With that said, the real reason to come here is to experience the oddball 2.5D graphics. While all the at is done in 8-bit 2D pixel art, the levels are designed with full 3D objects and, in some places, rotation. As you move Mega Man you'll see the edges of the platforms move with your perspective. Everything feels, very much, like it was built from 3D, square-cut objects. There are times where the camera will pan slightly up or down to reveal the vertical space ad Mega Man climbs and falls. All of these touches are designed to remind you, "hey, you're in 3D despite how this looks."
The moments that feel strangest are when the level hits a corner and the view shifts 90 degrees. Mega Man will slide around the corner, the camera will pan, things will lock on the new side of the stage and things progress like normal once more. It's very weird, even a little disconcerting, but these moments are also the tech-demo part of the game. Mega Man 2.5D was inspired by an artistic rendering done by Peter Sjostrand of 2D classic Mega Man rotating along with a 3D space. That led to the creation of this title, and those weird rotational moment were kept in because they're the fuel of the game.
Honestly, as strange as these 3D moments may be, you get used to them. Eventually you even start to enjoy them as they help to change up the space and keep things lively. They do feel like tech-demos, sure, but there are solid moments where the game actually uses the stage rotation and other effects for good use. A climb up a tower late in the game makes the effect a part of its visual language and game play, a key moment that actually adds to the rush and stress of the stage. It wouldn't be Mega Man 2.5D without.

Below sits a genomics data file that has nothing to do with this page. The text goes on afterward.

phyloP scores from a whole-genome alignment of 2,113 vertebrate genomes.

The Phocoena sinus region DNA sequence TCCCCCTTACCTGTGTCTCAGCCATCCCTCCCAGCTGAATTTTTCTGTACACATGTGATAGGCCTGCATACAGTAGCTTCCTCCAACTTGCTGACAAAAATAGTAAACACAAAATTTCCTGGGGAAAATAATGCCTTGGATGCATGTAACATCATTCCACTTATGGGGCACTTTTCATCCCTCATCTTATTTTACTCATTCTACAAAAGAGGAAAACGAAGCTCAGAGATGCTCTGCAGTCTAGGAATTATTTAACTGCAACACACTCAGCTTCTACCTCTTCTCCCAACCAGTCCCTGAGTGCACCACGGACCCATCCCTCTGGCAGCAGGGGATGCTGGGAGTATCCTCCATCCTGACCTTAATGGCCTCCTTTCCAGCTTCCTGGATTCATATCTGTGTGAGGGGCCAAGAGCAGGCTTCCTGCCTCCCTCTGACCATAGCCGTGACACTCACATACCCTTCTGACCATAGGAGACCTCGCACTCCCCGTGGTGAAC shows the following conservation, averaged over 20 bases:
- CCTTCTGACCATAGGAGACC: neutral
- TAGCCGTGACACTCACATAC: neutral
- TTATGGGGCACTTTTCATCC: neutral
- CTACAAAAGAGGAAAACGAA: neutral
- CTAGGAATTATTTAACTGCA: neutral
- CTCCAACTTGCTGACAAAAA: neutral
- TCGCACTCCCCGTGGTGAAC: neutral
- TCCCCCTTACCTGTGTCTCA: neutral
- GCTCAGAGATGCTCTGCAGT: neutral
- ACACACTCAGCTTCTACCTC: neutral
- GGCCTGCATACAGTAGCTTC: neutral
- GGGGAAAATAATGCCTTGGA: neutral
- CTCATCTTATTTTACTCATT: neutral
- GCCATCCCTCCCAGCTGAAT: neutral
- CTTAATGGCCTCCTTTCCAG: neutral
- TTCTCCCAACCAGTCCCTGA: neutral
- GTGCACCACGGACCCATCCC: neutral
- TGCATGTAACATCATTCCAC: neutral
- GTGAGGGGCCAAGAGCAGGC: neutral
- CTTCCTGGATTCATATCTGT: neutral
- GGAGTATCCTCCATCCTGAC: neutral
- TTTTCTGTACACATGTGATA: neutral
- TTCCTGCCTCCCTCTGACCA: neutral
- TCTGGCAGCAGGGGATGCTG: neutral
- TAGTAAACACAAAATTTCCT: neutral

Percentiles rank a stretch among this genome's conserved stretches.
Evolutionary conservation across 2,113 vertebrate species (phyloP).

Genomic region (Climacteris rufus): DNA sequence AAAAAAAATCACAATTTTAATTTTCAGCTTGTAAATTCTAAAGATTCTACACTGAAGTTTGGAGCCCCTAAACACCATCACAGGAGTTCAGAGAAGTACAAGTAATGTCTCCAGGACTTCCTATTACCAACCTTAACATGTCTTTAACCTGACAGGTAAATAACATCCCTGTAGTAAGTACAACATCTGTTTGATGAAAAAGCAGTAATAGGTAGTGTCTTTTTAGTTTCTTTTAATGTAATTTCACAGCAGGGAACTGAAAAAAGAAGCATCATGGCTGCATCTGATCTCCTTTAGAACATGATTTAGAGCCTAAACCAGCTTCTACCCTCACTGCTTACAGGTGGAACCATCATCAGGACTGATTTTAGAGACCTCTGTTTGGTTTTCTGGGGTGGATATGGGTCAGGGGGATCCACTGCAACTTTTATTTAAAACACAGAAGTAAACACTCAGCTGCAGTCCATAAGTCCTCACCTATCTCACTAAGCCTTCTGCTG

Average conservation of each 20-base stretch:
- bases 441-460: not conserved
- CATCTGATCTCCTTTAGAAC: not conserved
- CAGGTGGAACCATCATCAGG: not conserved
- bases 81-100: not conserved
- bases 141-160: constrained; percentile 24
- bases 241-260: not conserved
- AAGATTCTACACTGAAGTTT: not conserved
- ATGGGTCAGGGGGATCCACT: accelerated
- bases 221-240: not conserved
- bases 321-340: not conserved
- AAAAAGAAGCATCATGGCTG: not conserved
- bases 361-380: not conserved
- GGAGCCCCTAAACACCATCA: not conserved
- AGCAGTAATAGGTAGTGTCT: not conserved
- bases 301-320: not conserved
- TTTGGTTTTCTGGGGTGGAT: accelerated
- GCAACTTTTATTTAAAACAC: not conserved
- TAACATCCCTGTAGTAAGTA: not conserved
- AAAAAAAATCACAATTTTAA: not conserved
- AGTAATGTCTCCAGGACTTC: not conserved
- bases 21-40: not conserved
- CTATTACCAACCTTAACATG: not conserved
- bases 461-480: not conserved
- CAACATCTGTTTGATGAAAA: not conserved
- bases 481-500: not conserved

As far as the actual game play, this title feels perfectly set within the classic Mega Man vibe. The Blue Bomber controls as you expect, right down to his jump height and firing speed. If it weren't for the 3D graphic effects this game would feel like another Capcom classic, through and through. That's a good thing, mind you, as it means the game delivers on its old school inspiration, giving fans another solid game in the series to play. This title will sate anyone's need for more Mega Man in their lives.
And I do love all the little touches that were thrown in. From the fan favorite bosses, to the new auto-scrolling sections in classic stages, improves Wily Castle boss fights, and so much more, this title has all the key moments you want with enough thought and inspiration added so the it doesn't just feel like a "best of" compilation. If Capcom were to make a game borrowing elements from all their classic titles, this is exactly the kind of experience we'd all expect them to deliver.
Fan-games get judged on a different level, no doubt. They're done by small teams, with limited resources, simply for the love of the property. The game is free, so this isn't some cash grab from a couple of fans, and that does help its rating out as well. But the fact of the matter is that even if this were an official game in the series, and even if it cost 30, 40, even 60 bucks, I think it would be worth it. Mega Man 2.5 is a game worthy of the Mega Man name and what makes it most impressive is that it was made by the fans.